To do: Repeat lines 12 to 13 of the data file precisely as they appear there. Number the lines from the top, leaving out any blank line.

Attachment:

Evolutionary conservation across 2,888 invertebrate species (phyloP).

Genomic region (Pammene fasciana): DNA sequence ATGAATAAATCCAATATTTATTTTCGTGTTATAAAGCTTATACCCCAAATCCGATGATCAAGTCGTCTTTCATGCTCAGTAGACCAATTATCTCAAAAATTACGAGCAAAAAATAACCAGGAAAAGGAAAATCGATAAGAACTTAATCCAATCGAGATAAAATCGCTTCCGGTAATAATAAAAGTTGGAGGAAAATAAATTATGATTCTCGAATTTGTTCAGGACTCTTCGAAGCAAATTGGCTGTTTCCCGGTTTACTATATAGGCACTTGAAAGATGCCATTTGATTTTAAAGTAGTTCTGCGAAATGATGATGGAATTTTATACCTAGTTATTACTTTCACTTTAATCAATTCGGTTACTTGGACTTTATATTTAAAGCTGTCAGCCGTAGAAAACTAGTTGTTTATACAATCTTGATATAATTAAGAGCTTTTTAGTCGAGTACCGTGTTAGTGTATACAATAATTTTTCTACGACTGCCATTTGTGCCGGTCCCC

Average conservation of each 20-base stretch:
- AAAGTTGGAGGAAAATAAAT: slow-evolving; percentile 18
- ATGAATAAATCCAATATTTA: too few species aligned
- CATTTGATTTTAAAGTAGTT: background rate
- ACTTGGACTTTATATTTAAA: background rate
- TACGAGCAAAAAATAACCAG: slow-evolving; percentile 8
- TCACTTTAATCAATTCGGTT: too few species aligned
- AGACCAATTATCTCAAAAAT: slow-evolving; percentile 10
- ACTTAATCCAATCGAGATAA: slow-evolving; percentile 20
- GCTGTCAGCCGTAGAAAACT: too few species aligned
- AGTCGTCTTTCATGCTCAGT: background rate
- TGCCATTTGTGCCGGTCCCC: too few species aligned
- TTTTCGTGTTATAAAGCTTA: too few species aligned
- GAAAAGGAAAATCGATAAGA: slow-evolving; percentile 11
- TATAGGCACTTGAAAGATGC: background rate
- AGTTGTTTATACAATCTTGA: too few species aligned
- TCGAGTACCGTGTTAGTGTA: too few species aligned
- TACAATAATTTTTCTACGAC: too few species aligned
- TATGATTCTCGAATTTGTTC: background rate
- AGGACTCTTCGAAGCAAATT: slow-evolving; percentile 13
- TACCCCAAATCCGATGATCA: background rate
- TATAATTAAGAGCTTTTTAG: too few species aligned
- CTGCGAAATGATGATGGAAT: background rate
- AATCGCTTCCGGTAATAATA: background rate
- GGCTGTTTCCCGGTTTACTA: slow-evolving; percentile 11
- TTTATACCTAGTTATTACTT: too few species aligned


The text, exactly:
- GCTGTCAGCCGTAGAAAACT: too few species aligned
- AGTCGTCTTTCATGCTCAGT: background rate